What happened at Google, I suggest, is that decades of (federally mandated) “diversity” policies in higher education have replicated, in workplaces where university education is a prerequisite for employment, the campus climate of intolerant political correctness. . . . No young graduate of an elite university leaves campus without knowing that racism is the worst thing in the world, an unforgivable sin, and that the only things that are even remotely as evil as racism are sexism and homophobia. Because companies like Google are staffed almost exclusively by alumni of elite schools — the Ivy League, M.I.T., Stanford, Cal-Berkeley, etc. — the politically correct attitudes promulgated on campus are inevitably imported into the workplace.

Liberal bias at Facebook, like liberal bias in the news media, does not simply materialize as a naturally occurring phenomenon. Both are largely byproducts of the Left’s hegemonic control of higher education. And it is this bias which has inspired the paranoid attitude toward the Trump presidency. Recall that students at Yale University were reportedly “traumatized” by Trump’s electionwhy? Who taught these privileged youth that Republicans are evil monsters, that Trump’s election meant the dawn of a nightmare era of racism, sexism and homophobia?

“I cannot even function right now. As a queer, black woman, I feel unsafe in this country.”
Isis Davis-Marks, Yale sophomore, Nov. 10, 2016

“You’ve got to be carefully taught” — what Rodgers and Hammerstein said of racial prejudice is true also of political prejudice, and it is obvious what Yale and other elite schools are carefully teaching students.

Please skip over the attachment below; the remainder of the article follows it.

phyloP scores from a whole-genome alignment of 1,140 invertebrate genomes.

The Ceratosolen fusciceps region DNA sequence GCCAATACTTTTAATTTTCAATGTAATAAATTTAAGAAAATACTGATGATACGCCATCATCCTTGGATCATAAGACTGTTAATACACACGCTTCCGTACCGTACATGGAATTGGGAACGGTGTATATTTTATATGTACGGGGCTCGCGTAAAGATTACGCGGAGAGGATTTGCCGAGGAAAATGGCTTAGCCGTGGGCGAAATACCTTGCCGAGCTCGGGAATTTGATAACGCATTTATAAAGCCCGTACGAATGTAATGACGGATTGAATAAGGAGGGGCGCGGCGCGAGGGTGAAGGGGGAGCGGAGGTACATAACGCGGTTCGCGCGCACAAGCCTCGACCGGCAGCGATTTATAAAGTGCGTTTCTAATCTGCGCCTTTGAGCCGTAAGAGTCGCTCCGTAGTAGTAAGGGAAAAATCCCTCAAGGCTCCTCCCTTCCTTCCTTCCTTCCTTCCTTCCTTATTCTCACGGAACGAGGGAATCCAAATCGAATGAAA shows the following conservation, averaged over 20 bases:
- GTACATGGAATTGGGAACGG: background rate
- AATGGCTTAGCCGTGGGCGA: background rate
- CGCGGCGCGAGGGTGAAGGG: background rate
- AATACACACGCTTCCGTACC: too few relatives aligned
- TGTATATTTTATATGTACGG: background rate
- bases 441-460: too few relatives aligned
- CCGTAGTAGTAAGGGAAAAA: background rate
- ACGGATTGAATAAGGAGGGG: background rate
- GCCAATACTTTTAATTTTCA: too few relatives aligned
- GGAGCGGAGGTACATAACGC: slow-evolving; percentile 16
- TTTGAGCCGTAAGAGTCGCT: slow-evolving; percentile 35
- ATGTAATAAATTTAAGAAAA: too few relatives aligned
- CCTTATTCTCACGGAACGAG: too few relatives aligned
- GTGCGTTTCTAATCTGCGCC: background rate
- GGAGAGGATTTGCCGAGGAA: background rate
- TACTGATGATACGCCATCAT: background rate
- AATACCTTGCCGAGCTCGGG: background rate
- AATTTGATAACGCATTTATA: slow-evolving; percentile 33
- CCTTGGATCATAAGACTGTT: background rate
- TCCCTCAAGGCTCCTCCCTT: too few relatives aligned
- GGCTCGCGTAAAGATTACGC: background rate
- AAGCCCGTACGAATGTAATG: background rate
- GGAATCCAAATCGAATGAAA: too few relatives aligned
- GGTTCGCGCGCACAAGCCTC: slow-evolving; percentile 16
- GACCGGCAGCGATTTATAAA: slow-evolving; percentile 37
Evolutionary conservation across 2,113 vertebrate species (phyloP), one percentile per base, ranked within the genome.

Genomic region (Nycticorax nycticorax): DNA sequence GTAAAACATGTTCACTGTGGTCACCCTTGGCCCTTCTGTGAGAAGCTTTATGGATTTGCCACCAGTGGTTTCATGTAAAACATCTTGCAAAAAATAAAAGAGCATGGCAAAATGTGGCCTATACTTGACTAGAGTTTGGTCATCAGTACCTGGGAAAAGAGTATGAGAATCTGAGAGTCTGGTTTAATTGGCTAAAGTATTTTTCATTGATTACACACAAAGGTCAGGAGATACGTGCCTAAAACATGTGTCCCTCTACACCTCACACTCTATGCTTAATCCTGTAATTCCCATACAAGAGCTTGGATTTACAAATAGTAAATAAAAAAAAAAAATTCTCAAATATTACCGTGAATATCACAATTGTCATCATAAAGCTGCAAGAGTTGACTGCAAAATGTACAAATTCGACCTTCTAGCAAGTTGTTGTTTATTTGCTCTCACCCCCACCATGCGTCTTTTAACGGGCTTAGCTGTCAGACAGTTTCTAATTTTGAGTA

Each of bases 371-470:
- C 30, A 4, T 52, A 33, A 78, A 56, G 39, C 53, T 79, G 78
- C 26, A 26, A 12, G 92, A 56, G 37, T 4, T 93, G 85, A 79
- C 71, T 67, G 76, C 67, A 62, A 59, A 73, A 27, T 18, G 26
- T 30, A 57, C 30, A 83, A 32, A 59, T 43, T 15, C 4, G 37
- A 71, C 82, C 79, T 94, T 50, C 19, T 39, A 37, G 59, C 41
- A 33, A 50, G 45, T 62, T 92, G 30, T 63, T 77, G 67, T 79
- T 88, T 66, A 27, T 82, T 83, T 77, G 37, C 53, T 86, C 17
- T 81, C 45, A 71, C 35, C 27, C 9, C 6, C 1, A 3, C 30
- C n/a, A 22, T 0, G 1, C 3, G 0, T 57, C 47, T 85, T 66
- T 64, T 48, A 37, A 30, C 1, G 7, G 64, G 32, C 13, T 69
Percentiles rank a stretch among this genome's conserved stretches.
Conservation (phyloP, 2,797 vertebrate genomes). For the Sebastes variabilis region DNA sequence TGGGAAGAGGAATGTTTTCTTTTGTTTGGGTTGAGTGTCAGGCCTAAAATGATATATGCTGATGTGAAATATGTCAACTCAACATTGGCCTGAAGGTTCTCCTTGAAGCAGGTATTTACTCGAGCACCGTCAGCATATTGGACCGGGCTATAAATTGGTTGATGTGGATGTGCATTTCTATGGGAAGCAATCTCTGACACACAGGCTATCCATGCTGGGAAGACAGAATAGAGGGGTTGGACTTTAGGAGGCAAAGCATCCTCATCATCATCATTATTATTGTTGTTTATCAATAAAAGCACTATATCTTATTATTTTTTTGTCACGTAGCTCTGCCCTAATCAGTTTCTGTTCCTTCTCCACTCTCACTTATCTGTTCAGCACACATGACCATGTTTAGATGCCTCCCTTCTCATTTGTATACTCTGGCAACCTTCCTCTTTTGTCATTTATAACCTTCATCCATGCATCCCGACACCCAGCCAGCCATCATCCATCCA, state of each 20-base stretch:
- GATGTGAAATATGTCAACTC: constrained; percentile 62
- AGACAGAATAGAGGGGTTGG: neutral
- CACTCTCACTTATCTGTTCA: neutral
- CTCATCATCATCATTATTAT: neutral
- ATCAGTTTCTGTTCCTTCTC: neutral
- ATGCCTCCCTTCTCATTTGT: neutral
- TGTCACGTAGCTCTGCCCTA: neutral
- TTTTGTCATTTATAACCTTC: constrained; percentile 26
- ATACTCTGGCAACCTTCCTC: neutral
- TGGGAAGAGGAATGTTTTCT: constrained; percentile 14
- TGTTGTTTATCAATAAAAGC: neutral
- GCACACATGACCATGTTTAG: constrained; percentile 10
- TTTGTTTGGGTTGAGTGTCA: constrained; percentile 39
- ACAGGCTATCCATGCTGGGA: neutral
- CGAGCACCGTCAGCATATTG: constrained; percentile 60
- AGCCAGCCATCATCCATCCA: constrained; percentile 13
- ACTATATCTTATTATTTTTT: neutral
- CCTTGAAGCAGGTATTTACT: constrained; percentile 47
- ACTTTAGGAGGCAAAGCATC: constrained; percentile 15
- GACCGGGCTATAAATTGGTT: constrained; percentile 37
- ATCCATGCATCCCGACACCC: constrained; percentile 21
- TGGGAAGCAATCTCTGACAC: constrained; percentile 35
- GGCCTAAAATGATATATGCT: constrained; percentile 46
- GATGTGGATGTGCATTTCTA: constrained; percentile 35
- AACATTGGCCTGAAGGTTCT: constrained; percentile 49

In point of fact, 15 months into the Trump presidency, nothing remotely resembling the prophesied fascist nightmare has transpired. There is no more reason for a “queer black woman” to “feel unsafe” in America today than there was when Obama was in the White House, but Democrats and the liberal media refuse to recognize this reality. They cling to their paranoid delusion that Trump is a “threat to our democracy,” because this was the message promoted by Hillary Clinton, and the media are still fighting the 2016 campaign. But if you say this on Facebook, you’ll probably be suppressed. Liberals are engaged in an attempt to turn social media into an online cocoon, replicating the stifling environment of political correctness on elite university campuses where no student is ever exposed to any information that contradicts the liberal narrative.

(Hat-tip: Sarah Hoyt at Instapundit.)